If you want to be technical about it, unless you're smoking a cedar plank, you're not smelling cedar. And unless you've infused your cigar witih cocoa, you're not tasting chocolate in your smoke. When I describe a cigar, I am using familiar substances whose smells remind me of what I've got burning in front of me at the time.

    If you want to be even more technical, there's only one taste/smell/flavor in cigars, not four, and a few varying shades of that one flavor:

    Tobacco.

    JDE

    this is why i find myself getting tired of reviewing some times. there are flavors in cigars that i taste in 75% of cigars. i feel that i am repeating myself quite a bit.

    when i point out flavors in cigars that i have i am pointing out the impression i get from them. i know it tastes like "tobacco"
    putting down that a cigar tastes like "tobacco" in a review is a bit asinine. we know it tastes like tobacco; its a cigar for **** sake.

    the fermentation process creates chemicals and sugars int he leaf. these chemicals and sugars have complex tastes that lean in the direction of other flavors. because fermentation is such a complex process, i am not surprised when people tell me they taste coffee, coco, almonds, basil, cedar, oak, peat, etc...
    there are more than four potential flavors in cigars. i dont see how there could be given the complex nature of curing, fermenting, blending.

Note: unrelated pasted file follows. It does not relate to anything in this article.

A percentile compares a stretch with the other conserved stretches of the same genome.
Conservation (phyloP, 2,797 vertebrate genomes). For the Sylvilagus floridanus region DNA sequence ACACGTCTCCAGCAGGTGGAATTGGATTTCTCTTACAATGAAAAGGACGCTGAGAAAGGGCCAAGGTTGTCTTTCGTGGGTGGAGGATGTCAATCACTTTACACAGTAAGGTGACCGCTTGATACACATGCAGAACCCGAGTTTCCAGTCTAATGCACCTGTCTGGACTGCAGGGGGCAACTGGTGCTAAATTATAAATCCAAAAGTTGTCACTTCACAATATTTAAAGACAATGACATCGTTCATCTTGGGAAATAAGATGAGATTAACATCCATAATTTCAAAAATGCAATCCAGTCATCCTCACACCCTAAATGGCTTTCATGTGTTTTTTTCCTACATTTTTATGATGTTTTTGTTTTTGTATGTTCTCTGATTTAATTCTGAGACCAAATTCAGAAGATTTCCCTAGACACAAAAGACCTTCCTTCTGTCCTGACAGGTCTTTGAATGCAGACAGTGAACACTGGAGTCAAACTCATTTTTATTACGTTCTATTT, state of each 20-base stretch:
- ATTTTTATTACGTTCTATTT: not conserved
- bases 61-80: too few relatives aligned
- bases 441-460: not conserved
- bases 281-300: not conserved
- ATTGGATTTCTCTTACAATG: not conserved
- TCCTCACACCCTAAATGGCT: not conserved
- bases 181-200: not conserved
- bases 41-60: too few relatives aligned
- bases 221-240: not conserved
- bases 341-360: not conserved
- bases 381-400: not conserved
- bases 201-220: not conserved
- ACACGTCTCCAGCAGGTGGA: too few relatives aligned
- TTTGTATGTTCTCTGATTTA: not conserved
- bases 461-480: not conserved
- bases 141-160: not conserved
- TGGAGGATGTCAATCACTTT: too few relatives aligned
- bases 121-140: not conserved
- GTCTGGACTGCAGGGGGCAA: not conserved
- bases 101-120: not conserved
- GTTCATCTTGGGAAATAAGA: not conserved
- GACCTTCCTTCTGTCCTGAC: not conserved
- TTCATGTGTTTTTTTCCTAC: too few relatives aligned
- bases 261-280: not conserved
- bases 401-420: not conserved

• boydmcgowanboydmcgowan Posts: 1,101
    kuzi16:
    JonathanE:
    madurofan:
    I did a tasting with Henke Kelner once, (in case you don't know that is the man behind AVO, Davidoff, Cusano, to name a few) and he told us he only gets 4 "flavors" from a cigar. ...when someone starts getting very specific and list a ton of things they taste (i.e. a review in Cigar Aficionado) I write them off as full of **** and/or pretentious.
    I could take that personally, haha, but I know what you mean. Those of us who write with flowery pens don't taste anything more than anyone else. That's a fact of cigar. What we do is use eight words to describe one flavor! ...and, yes, that is VERY pallet specific.

    If you want to be technical about it, unless you're smoking a cedar plank, you're not smelling cedar. And unless you've infused your cigar witih cocoa, you're not tasting chocolate in your smoke. When I describe a cigar, I am using familiar substances whose smells remind me of what I've got burning in front of me at the time.